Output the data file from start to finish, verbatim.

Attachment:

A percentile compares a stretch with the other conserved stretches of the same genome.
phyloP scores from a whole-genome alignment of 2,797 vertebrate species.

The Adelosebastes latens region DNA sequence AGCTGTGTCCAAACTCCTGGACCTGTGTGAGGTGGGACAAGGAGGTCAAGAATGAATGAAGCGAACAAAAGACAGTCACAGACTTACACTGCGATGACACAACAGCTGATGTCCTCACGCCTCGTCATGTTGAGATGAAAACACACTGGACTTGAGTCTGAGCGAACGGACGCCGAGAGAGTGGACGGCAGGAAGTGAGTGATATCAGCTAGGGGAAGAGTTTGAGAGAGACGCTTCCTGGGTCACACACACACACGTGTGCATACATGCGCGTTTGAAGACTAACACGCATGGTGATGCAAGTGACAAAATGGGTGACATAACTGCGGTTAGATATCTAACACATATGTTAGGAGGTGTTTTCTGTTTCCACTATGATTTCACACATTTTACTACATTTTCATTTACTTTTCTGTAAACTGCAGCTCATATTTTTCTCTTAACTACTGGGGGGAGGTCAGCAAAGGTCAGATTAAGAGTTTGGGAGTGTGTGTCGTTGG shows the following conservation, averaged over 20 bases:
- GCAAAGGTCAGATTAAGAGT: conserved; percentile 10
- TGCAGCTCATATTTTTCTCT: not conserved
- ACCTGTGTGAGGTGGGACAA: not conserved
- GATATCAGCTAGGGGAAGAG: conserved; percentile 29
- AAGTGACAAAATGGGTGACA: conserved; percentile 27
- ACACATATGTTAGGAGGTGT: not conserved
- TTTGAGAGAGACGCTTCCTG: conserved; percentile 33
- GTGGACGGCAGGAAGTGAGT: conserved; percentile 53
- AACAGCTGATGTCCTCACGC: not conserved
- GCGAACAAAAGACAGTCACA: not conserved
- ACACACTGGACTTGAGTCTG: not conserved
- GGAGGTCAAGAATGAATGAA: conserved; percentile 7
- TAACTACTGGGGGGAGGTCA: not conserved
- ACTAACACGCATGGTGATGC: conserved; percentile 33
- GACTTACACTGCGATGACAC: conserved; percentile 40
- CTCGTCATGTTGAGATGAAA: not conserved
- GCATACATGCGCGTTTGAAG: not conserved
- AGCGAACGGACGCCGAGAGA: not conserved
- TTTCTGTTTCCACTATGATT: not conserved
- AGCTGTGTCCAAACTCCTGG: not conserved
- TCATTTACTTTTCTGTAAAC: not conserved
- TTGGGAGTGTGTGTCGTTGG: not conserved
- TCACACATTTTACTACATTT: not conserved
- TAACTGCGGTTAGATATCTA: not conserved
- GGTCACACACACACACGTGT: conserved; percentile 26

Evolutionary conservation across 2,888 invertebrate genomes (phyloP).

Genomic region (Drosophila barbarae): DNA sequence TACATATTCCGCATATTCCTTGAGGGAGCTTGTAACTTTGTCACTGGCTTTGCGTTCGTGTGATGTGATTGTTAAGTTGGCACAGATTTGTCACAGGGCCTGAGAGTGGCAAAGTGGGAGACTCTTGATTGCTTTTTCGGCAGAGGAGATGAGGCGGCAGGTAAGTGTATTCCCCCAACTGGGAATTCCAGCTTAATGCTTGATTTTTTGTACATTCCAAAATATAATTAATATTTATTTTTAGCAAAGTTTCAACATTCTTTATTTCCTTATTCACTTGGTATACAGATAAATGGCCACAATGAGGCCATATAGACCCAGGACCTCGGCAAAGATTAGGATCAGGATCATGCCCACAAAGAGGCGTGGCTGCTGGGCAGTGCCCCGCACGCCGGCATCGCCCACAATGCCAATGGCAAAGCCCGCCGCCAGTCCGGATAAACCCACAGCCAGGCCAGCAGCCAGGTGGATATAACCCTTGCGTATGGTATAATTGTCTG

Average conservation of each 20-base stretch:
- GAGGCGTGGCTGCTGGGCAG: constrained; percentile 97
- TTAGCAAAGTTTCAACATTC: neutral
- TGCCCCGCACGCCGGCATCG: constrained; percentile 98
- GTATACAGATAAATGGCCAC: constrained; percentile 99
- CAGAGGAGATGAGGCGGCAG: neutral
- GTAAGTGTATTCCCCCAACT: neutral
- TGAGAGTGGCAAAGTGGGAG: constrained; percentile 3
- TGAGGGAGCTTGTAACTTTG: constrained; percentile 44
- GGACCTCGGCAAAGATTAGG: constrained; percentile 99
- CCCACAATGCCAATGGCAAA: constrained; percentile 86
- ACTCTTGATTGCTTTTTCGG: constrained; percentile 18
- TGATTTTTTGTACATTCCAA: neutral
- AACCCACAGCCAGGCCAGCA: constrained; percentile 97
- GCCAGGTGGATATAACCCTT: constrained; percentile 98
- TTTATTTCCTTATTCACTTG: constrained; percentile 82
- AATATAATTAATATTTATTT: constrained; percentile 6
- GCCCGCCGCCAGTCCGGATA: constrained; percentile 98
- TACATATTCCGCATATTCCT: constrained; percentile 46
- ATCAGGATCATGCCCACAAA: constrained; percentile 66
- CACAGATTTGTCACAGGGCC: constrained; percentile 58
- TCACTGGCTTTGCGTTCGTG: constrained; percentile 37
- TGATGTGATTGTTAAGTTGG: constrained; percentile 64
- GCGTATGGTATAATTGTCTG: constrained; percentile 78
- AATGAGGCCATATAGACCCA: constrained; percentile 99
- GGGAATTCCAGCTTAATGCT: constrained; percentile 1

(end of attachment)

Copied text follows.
A percentile compares a stretch with the other conserved stretches of the same genome.
phyloP scores from a whole-genome alignment of 2,797 vertebrate species.

The Adelosebastes latens region DNA sequence AGCTGTGTCCAAACTCCTGGACCTGTGTGAGGTGGGACAAGGAGGTCAAGAATGAATGAAGCGAACAAAAGACAGTCACAGACTTACACTGCGATGACACAACAGCTGATGTCCTCACGCCTCGTCATGTTGAGATGAAAACACACTGGACTTGAGTCTGAGCGAACGGACGCCGAGAGAGTGGACGGCAGGAAGTGAGTGATATCAGCTAGGGGAAGAGTTTGAGAGAGACGCTTCCTGGGTCACACACACACACGTGTGCATACATGCGCGTTTGAAGACTAACACGCATGGTGATGCAAGTGACAAAATGGGTGACATAACTGCGGTTAGATATCTAACACATATGTTAGGAGGTGTTTTCTGTTTCCACTATGATTTCACACATTTTACTACATTTTCATTTACTTTTCTGTAAACTGCAGCTCATATTTTTCTCTTAACTACTGGGGGGAGGTCAGCAAAGGTCAGATTAAGAGTTTGGGAGTGTGTGTCGTTGG shows the following conservation, averaged over 20 bases:
- GCAAAGGTCAGATTAAGAGT: conserved; percentile 10
- TGCAGCTCATATTTTTCTCT: not conserved
- ACCTGTGTGAGGTGGGACAA: not conserved
- GATATCAGCTAGGGGAAGAG: conserved; percentile 29
- AAGTGACAAAATGGGTGACA: conserved; percentile 27
- ACACATATGTTAGGAGGTGT: not conserved
- TTTGAGAGAGACGCTTCCTG: conserved; percentile 33
- GTGGACGGCAGGAAGTGAGT: conserved; percentile 53
- AACAGCTGATGTCCTCACGC: not conserved
- GCGAACAAAAGACAGTCACA: not conserved
- ACACACTGGACTTGAGTCTG: not conserved
- GGAGGTCAAGAATGAATGAA: conserved; percentile 7
- TAACTACTGGGGGGAGGTCA: not conserved
- ACTAACACGCATGGTGATGC: conserved; percentile 33
- GACTTACACTGCGATGACAC: conserved; percentile 40
- CTCGTCATGTTGAGATGAAA: not conserved
- GCATACATGCGCGTTTGAAG: not conserved
- AGCGAACGGACGCCGAGAGA: not conserved
- TTTCTGTTTCCACTATGATT: not conserved
- AGCTGTGTCCAAACTCCTGG: not conserved
- TCATTTACTTTTCTGTAAAC: not conserved
- TTGGGAGTGTGTGTCGTTGG: not conserved
- TCACACATTTTACTACATTT: not conserved
- TAACTGCGGTTAGATATCTA: not conserved
- GGTCACACACACACACGTGT: conserved; percentile 26

Evolutionary conservation across 2,888 invertebrate genomes (phyloP).

Genomic region (Drosophila barbarae): DNA sequence TACATATTCCGCATATTCCTTGAGGGAGCTTGTAACTTTGTCACTGGCTTTGCGTTCGTGTGATGTGATTGTTAAGTTGGCACAGATTTGTCACAGGGCCTGAGAGTGGCAAAGTGGGAGACTCTTGATTGCTTTTTCGGCAGAGGAGATGAGGCGGCAGGTAAGTGTATTCCCCCAACTGGGAATTCCAGCTTAATGCTTGATTTTTTGTACATTCCAAAATATAATTAATATTTATTTTTAGCAAAGTTTCAACATTCTTTATTTCCTTATTCACTTGGTATACAGATAAATGGCCACAATGAGGCCATATAGACCCAGGACCTCGGCAAAGATTAGGATCAGGATCATGCCCACAAAGAGGCGTGGCTGCTGGGCAGTGCCCCGCACGCCGGCATCGCCCACAATGCCAATGGCAAAGCCCGCCGCCAGTCCGGATAAACCCACAGCCAGGCCAGCAGCCAGGTGGATATAACCCTTGCGTATGGTATAATTGTCTG

Average conservation of each 20-base stretch:
- GAGGCGTGGCTGCTGGGCAG: constrained; percentile 97
- TTAGCAAAGTTTCAACATTC: neutral
- TGCCCCGCACGCCGGCATCG: constrained; percentile 98
- GTATACAGATAAATGGCCAC: constrained; percentile 99
- CAGAGGAGATGAGGCGGCAG: neutral
- GTAAGTGTATTCCCCCAACT: neutral
- TGAGAGTGGCAAAGTGGGAG: constrained; percentile 3
- TGAGGGAGCTTGTAACTTTG: constrained; percentile 44
- GGACCTCGGCAAAGATTAGG: constrained; percentile 99
- CCCACAATGCCAATGGCAAA: constrained; percentile 86
- ACTCTTGATTGCTTTTTCGG: constrained; percentile 18
- TGATTTTTTGTACATTCCAA: neutral
- AACCCACAGCCAGGCCAGCA: constrained; percentile 97
- GCCAGGTGGATATAACCCTT: constrained; percentile 98
- TTTATTTCCTTATTCACTTG: constrained; percentile 82
- AATATAATTAATATTTATTT: constrained; percentile 6
- GCCCGCCGCCAGTCCGGATA: constrained; percentile 98
- TACATATTCCGCATATTCCT: constrained; percentile 46
- ATCAGGATCATGCCCACAAA: constrained; percentile 66
- CACAGATTTGTCACAGGGCC: constrained; percentile 58
- TCACTGGCTTTGCGTTCGTG: constrained; percentile 37
- TGATGTGATTGTTAAGTTGG: constrained; percentile 64
- GCGTATGGTATAATTGTCTG: constrained; percentile 78
- AATGAGGCCATATAGACCCA: constrained; percentile 99
- GGGAATTCCAGCTTAATGCT: constrained; percentile 1